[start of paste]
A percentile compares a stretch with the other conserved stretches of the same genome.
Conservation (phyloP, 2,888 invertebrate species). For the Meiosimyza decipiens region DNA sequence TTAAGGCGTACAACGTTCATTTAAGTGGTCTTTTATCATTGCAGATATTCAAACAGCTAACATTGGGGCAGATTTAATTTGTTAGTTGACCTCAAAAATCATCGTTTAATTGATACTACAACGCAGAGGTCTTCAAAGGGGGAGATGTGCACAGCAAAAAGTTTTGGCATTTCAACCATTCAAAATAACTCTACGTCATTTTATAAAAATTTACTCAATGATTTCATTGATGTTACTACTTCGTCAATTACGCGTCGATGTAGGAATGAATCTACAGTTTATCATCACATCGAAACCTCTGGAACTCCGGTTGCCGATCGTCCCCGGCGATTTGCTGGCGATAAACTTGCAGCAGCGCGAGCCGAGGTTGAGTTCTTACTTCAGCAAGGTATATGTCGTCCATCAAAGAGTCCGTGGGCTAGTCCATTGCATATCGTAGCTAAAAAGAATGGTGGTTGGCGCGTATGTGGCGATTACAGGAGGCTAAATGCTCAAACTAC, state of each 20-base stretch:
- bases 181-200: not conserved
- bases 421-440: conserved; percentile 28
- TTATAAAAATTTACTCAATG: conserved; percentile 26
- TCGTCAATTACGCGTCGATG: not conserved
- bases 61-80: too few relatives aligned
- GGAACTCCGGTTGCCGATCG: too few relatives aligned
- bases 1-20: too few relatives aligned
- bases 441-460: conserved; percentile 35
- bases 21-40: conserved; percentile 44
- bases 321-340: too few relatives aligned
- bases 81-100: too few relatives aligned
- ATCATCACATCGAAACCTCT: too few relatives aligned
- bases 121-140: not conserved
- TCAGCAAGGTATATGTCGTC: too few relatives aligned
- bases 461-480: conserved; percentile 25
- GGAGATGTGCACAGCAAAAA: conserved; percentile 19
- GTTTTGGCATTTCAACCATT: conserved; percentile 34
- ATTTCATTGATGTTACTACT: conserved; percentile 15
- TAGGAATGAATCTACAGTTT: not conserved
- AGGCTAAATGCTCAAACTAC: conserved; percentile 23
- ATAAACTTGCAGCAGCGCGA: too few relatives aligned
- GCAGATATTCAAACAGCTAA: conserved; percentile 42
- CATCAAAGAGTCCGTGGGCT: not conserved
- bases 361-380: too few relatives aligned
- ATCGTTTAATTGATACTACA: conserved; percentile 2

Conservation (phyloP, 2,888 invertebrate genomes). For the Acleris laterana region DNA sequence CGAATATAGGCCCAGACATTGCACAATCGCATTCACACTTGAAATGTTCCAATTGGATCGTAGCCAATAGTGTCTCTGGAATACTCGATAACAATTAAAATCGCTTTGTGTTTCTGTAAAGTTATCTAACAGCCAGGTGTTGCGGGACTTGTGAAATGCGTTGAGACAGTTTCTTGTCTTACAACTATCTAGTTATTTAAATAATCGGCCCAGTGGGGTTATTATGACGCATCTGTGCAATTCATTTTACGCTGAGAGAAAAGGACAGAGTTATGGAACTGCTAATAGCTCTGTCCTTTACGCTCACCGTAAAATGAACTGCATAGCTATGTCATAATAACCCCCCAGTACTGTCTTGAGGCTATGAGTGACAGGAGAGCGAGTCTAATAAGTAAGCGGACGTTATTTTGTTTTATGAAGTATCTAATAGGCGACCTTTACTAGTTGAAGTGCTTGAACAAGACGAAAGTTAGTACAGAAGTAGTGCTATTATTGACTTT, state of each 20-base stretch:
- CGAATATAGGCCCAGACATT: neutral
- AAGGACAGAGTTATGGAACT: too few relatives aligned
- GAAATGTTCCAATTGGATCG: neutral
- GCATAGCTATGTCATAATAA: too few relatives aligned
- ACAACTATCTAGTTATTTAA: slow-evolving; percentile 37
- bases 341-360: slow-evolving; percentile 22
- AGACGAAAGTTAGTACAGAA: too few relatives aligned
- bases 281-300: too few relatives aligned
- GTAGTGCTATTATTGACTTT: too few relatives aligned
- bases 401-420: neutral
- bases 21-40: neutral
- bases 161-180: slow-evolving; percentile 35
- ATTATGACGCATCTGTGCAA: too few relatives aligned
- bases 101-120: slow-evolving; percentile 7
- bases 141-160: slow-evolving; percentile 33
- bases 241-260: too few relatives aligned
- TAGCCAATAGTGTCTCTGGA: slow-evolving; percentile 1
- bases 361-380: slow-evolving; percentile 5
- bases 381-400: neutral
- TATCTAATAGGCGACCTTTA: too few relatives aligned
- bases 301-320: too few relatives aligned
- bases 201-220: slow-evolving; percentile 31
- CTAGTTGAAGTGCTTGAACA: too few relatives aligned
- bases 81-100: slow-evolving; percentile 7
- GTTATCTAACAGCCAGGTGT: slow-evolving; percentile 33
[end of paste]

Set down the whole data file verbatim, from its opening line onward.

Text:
A percentile compares a stretch with the other conserved stretches of the same genome.
Conservation (phyloP, 2,888 invertebrate species). For the Meiosimyza decipiens region DNA sequence TTAAGGCGTACAACGTTCATTTAAGTGGTCTTTTATCATTGCAGATATTCAAACAGCTAACATTGGGGCAGATTTAATTTGTTAGTTGACCTCAAAAATCATCGTTTAATTGATACTACAACGCAGAGGTCTTCAAAGGGGGAGATGTGCACAGCAAAAAGTTTTGGCATTTCAACCATTCAAAATAACTCTACGTCATTTTATAAAAATTTACTCAATGATTTCATTGATGTTACTACTTCGTCAATTACGCGTCGATGTAGGAATGAATCTACAGTTTATCATCACATCGAAACCTCTGGAACTCCGGTTGCCGATCGTCCCCGGCGATTTGCTGGCGATAAACTTGCAGCAGCGCGAGCCGAGGTTGAGTTCTTACTTCAGCAAGGTATATGTCGTCCATCAAAGAGTCCGTGGGCTAGTCCATTGCATATCGTAGCTAAAAAGAATGGTGGTTGGCGCGTATGTGGCGATTACAGGAGGCTAAATGCTCAAACTAC, state of each 20-base stretch:
- bases 181-200: not conserved
- bases 421-440: conserved; percentile 28
- TTATAAAAATTTACTCAATG: conserved; percentile 26
- TCGTCAATTACGCGTCGATG: not conserved
- bases 61-80: too few relatives aligned
- GGAACTCCGGTTGCCGATCG: too few relatives aligned
- bases 1-20: too few relatives aligned
- bases 441-460: conserved; percentile 35
- bases 21-40: conserved; percentile 44
- bases 321-340: too few relatives aligned
- bases 81-100: too few relatives aligned
- ATCATCACATCGAAACCTCT: too few relatives aligned
- bases 121-140: not conserved
- TCAGCAAGGTATATGTCGTC: too few relatives aligned
- bases 461-480: conserved; percentile 25
- GGAGATGTGCACAGCAAAAA: conserved; percentile 19
- GTTTTGGCATTTCAACCATT: conserved; percentile 34
- ATTTCATTGATGTTACTACT: conserved; percentile 15
- TAGGAATGAATCTACAGTTT: not conserved
- AGGCTAAATGCTCAAACTAC: conserved; percentile 23
- ATAAACTTGCAGCAGCGCGA: too few relatives aligned
- GCAGATATTCAAACAGCTAA: conserved; percentile 42
- CATCAAAGAGTCCGTGGGCT: not conserved
- bases 361-380: too few relatives aligned
- ATCGTTTAATTGATACTACA: conserved; percentile 2

Conservation (phyloP, 2,888 invertebrate genomes). For the Acleris laterana region DNA sequence CGAATATAGGCCCAGACATTGCACAATCGCATTCACACTTGAAATGTTCCAATTGGATCGTAGCCAATAGTGTCTCTGGAATACTCGATAACAATTAAAATCGCTTTGTGTTTCTGTAAAGTTATCTAACAGCCAGGTGTTGCGGGACTTGTGAAATGCGTTGAGACAGTTTCTTGTCTTACAACTATCTAGTTATTTAAATAATCGGCCCAGTGGGGTTATTATGACGCATCTGTGCAATTCATTTTACGCTGAGAGAAAAGGACAGAGTTATGGAACTGCTAATAGCTCTGTCCTTTACGCTCACCGTAAAATGAACTGCATAGCTATGTCATAATAACCCCCCAGTACTGTCTTGAGGCTATGAGTGACAGGAGAGCGAGTCTAATAAGTAAGCGGACGTTATTTTGTTTTATGAAGTATCTAATAGGCGACCTTTACTAGTTGAAGTGCTTGAACAAGACGAAAGTTAGTACAGAAGTAGTGCTATTATTGACTTT, state of each 20-base stretch:
- CGAATATAGGCCCAGACATT: neutral
- AAGGACAGAGTTATGGAACT: too few relatives aligned
- GAAATGTTCCAATTGGATCG: neutral
- GCATAGCTATGTCATAATAA: too few relatives aligned
- ACAACTATCTAGTTATTTAA: slow-evolving; percentile 37
- bases 341-360: slow-evolving; percentile 22
- AGACGAAAGTTAGTACAGAA: too few relatives aligned
- bases 281-300: too few relatives aligned
- GTAGTGCTATTATTGACTTT: too few relatives aligned
- bases 401-420: neutral
- bases 21-40: neutral
- bases 161-180: slow-evolving; percentile 35
- ATTATGACGCATCTGTGCAA: too few relatives aligned
- bases 101-120: slow-evolving; percentile 7
- bases 141-160: slow-evolving; percentile 33
- bases 241-260: too few relatives aligned
- TAGCCAATAGTGTCTCTGGA: slow-evolving; percentile 1
- bases 361-380: slow-evolving; percentile 5
- bases 381-400: neutral
- TATCTAATAGGCGACCTTTA: too few relatives aligned
- bases 301-320: too few relatives aligned
- bases 201-220: slow-evolving; percentile 31
- CTAGTTGAAGTGCTTGAACA: too few relatives aligned
- bases 81-100: slow-evolving; percentile 7
- GTTATCTAACAGCCAGGTGT: slow-evolving; percentile 33